Sunday, May 04, 2008
Harmony and memory
It's a bright morning, a little too bright after a late night, or rather an early night that turned into a late night when I suddenly woke up at 1:25 a.m. I want to finish the current book so I can write my review and focus on stem cell research (another book to review) and moving some more things today. The apartment is beginning to look a little bare without all the books. I've decided to tear down the computer and move it over to the cottage and set it up since I'm on vacation this week. It will make things a lot easier when it comes to getting close to the windows to clean them and then I can get at that section of the sun room that hasn't been dusted or vacuumed in the three years since I put the desk there. It's not practical to tear apart the computer and move the desk just to dust and vacuum once a week. It's like not moving the stove or refrigerator once a week to clean the kitchen. What I find back there should be interesting.
One thing about moving this way is that it will mean I won't have so many boxes to unpack and it won't take so long to get settled. That's one part of moving I dislike. I like the moving part and the settled part, but since I'm not Jeannie or Samantha I can't just blink or do a little magic to transport everything intact. Either would come in handy when it comes time to clean, too.
I had a short conversation this morning with an old boyfriend back in Ohio. He and I have stayed friends all these years and he keeps asking when I'll come back to Ohio, or he did until he got hooked up with some African women who trawl the International Internet waters looking for suckers willing to part with their money. He likes to play with them without giving up the cash. I guess he's become a miser in his old age.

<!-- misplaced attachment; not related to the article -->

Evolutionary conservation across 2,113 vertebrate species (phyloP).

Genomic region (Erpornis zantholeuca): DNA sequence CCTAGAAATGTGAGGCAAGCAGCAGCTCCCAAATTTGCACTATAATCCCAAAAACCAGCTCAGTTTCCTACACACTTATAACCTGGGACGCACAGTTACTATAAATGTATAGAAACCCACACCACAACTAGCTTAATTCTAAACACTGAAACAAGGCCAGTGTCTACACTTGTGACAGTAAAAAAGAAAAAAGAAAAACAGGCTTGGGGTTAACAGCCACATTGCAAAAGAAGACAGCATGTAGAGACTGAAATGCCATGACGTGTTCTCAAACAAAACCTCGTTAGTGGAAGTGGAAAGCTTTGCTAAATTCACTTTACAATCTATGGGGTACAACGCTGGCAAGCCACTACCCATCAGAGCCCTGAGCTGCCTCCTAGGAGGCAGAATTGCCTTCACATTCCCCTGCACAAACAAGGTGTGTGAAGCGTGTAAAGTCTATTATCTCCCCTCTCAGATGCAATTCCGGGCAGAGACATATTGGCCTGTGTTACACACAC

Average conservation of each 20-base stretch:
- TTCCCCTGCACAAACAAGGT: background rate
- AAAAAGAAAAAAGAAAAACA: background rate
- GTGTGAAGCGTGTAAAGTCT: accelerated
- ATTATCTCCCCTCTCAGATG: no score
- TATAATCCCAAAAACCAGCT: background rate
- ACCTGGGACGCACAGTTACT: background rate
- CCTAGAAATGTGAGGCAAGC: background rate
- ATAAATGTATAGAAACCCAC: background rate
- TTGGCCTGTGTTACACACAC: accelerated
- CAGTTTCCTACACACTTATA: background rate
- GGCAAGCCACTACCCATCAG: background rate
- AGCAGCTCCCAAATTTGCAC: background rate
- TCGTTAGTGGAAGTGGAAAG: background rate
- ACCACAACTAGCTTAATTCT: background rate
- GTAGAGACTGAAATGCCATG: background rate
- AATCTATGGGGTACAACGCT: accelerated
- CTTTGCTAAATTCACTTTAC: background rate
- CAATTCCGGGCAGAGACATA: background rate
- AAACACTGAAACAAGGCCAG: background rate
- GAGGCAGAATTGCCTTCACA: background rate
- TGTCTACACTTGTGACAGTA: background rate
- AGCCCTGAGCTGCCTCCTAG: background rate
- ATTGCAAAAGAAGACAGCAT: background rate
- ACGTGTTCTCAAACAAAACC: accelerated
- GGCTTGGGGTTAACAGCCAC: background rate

He retired about five years ago at the ripe old age of 51. He worked for the Columbus Fire Department as an EMT and lead on the bomb squad. When we dated, we spent his days off together (he worked 24 on and 48 off) and I switched my schedule around so we would have the same three days off together. We had a lot of fun together working on and flying his planes, walking his five dogs (something I did for him when he went on vacation or was at the station), working in my yard trimming bushes and mowing the lawn and planting bushes and flowers, etc. We went to movies and dinner and had sleep overs, but mostly at his house since he couldn't leave the kids very long or they'd have the place torn down, not that you could actually tell they hadn't when you walked into the house. We also cooked together. His specialty was green bean casserole. My specialty was everything else, although he did grill meat very well.
This morning he told me one of his dogs, Major, was on a 40-foot leash and he heard this ruckus outside so he rushed outside in his boxer shorts. Major had jumped the fence and was hanging by his left hind foot. He couldn't free Major's leg so he ran back into the house, got the pliers and cut Major free only to find out that Major's right ear was shredded and bleeding like it had been chewed. It had. Skipper, finding Major in a helpless situation, shredded Major's ear. I guess they haven't figured out which one of them is the alpha dog or else Skipper doesn't like Major being the alpha dog and took advantage of the situation to savage his rival. I haven't met these dogs, but I'd say they are very different from the five Rick had when we dated. I should also mention there are now seven dogs and not five, as well as a couple of cats, at Rick's House o' Dogs. Good thing Rick is an EMT or he'd have to pay extra to get his vet to go in on a Sunday and Rick doesn't like parting with money, although his dogs are the exception to the rule. Major is in one of the many cages in Rick's house and Skipper is on the 40-foot leash outside. Neither of them are happy but they're both quiet, by all reports.